For this teriyaki wings recipe, we paired it with the very versatile REI Junmai DaiGinjo from Takara Sake. This delicious sake is made in Berkeley California with Cal-rose rice polished to 50%. Unlike most daiginjo sake which is sipped by itself, Takara Sake created REI to enjoy with food.
As you pick up REI in the sake glass (chilled), the distinct clean and fresh aroma of high-quality sake slowly infuses your nose. Once you take a sip of REI, you would notice how smooth it is right away. Hints of melon, cucumber, and melon hit your taste buds gently. Inside your mouth, the sake evolves to more floral and fruit flavors with a slightly dry finish.
The best part of REI stands out when you enjoy it with food. When we drank it with the teriyaki wings, the sweet soy sauce enhances the characteristics of REI by amplifying its natural sweetness and the subtle underlying flavors. It was a perfect match! Besides teriyaki dishes, Takara sake also recommends trying REI with tempura, yakitori, sukiyaki, and sushi. It comes in a small 300 ml so it’s perfect for 1 or 2 person meal. If you can’t find it in your local market, you can buy it from Takara sake online.
Japanese Ingredient Substitution: If you want to look for substitutes for Japanese condiments and ingredients, click here.
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- 1 knob ginger
- 2 lbs chicken wings (907 g)
- 2 cloves garlic
- ¼ cup sake (60 ml) (I used Sho Chiku Bai Classic Junmai Sake)
- ⅛ tsp Diamond Crystal kosher salt
- freshly ground black pepper
- 1 Tbsp roasted sesame oil (for cooking)
- ½ tsp toasted white sesame seeds
- 1 green onion/scallion
- Gather all the ingredients.
- Grate ginger, measure 1 tsp of grated ginger, and save all the ginger juice for later use.
- Place the chicken wings in a large bowl and crush 2 garlic cloves with a garlic press (or mince the garlic). Add 1 tsp grated ginger and ¼ cup sake.
- Add ⅛ tsp kosher salt and freshly ground black pepper.
- Rub the chicken wings well with your hands until they’re completely coated in the mix.
- Heat the Dutch oven (I use this 4.5 Le Creuset) over medium heat. Once it’s hot, add 1 Tbsp sesame oil and distribute evenly. Add the chicken wings in a single layer, trying not to overwrap. If you cook more than 2 lbs chicken wings, you will definitely need to cook in batches.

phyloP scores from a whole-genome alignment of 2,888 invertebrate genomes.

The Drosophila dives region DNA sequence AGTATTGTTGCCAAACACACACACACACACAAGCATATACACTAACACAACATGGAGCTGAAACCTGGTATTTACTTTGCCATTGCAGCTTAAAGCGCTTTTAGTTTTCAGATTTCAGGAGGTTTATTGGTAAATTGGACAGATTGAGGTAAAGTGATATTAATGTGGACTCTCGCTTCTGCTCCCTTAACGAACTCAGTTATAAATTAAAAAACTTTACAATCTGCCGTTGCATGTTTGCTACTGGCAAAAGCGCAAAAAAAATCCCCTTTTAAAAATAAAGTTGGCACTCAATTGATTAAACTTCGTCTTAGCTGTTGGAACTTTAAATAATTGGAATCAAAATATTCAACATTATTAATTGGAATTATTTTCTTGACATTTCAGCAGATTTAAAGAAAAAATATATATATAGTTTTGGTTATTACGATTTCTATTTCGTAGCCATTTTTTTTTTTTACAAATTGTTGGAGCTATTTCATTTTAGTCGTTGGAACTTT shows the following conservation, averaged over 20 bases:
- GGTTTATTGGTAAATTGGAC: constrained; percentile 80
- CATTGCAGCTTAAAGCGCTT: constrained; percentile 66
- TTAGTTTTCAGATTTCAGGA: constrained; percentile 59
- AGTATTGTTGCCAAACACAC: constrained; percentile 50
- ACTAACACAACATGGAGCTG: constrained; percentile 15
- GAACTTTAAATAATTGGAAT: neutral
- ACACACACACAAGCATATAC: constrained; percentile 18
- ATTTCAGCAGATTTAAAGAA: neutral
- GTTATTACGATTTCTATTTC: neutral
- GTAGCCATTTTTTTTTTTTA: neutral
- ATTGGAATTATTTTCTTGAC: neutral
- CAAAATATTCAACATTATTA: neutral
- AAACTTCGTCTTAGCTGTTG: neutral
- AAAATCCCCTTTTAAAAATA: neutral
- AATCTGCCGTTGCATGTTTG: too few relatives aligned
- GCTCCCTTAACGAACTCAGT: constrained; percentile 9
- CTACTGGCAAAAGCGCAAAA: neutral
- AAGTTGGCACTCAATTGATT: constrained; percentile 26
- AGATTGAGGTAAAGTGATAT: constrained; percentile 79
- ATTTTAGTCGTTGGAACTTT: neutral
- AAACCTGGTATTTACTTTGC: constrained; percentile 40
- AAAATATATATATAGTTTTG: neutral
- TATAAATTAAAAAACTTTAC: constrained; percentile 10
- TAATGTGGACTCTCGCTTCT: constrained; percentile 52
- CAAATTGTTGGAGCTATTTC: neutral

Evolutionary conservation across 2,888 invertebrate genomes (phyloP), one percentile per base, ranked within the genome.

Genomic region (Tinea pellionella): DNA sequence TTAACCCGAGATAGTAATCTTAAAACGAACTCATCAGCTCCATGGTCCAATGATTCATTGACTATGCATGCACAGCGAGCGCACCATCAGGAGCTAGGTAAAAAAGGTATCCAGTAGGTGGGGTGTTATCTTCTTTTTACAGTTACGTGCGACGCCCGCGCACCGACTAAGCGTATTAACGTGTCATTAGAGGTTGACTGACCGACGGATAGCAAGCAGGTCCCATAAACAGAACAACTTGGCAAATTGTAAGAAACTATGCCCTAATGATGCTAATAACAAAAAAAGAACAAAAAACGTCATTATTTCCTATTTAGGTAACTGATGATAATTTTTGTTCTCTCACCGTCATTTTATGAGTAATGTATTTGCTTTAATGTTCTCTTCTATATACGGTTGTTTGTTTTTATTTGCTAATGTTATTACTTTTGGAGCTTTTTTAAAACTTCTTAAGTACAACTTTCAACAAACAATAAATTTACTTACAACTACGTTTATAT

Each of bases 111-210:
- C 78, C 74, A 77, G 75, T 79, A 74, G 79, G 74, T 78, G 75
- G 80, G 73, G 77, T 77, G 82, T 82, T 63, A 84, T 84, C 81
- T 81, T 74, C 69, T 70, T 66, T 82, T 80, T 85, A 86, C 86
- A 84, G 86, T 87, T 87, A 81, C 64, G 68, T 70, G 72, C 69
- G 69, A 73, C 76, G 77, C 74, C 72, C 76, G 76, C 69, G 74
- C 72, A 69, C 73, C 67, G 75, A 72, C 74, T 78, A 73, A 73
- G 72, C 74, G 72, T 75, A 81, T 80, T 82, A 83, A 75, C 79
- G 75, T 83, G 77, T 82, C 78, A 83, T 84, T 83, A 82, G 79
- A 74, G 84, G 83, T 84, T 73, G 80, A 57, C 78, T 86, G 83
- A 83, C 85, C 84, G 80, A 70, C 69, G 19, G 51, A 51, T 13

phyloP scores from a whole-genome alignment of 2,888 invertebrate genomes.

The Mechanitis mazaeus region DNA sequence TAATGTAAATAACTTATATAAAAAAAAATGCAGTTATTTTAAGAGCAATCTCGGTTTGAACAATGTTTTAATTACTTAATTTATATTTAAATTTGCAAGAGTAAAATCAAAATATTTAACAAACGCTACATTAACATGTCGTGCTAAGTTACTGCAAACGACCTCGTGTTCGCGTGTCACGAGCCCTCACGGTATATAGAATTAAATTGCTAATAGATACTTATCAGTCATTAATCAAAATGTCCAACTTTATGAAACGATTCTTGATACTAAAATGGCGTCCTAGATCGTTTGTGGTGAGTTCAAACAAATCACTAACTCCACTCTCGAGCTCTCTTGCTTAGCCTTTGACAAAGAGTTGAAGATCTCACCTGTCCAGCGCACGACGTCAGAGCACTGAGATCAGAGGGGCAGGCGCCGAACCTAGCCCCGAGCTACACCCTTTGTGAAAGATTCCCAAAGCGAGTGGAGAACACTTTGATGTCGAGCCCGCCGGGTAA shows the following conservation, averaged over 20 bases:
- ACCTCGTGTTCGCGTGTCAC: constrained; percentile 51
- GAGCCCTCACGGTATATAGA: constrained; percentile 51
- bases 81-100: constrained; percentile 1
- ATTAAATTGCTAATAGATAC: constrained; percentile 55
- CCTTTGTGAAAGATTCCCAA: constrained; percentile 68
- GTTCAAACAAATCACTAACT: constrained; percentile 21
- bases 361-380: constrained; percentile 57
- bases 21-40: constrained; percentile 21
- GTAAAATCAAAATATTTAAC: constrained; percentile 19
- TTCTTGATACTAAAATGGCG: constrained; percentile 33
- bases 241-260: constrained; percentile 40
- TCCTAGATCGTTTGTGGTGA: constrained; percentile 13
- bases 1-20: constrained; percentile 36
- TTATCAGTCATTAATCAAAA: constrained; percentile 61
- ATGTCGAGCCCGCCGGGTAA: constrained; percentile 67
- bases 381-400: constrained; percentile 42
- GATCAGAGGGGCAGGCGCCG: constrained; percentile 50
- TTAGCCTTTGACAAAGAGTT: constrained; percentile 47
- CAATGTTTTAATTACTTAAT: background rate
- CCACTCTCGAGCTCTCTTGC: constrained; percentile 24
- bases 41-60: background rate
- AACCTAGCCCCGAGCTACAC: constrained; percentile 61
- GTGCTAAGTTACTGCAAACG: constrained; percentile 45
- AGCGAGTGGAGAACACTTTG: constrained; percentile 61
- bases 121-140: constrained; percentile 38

- Some parts of chicken wings may get overlapped, but that’s okay. Cover and cook on medium heat for 4-5 minutes.
- After 4-5 minutes have passed, open the lid and flip the chicken wings. Now, if you are using a pot that is NOT oven-safe, then you want to brown the chicken wings nicely at this stage. Don’t turn the wings often and let the wings get nice brown char. You may need to increase the heat slightly, depending on the pot you’re using.
- Cover again and cook for another 4-5 minutes. Then uncover and check if the wings need to brown more.
- Add 2 Tbsp honey, 2 Tbsp brown sugar, ¼ cup sake, ¼ cup mirin, and ¼ cup soy sauce.
- Lastly add all the ginger juice (roughly 1 tsp) and make sure all the wings are coated in the sauce very well.
- Lower the heat and simmer for 15 minutes, until the sauce is reduced and most of the chicken wings are exposed from the sauce. When you’re about to finish simmering, preheat the broiler for 5 minutes.
- Place the Dutch oven in the oven and broil for 3-4 minutes. Stay in front of the oven to make sure you don’t burn the chicken wings. My rack is in the middle and heat element is not too close to the chicken wings. Broiling time varies depending on how far your wings are from the heat element.
- Thinly slice the green onion (green part only) diagonally, and sprinkle over the wings, along with the sesame seeds. Serve immediately.
- You can keep in an airtight container and store in the refrigerator for up to 4 days and in the freezer for a month.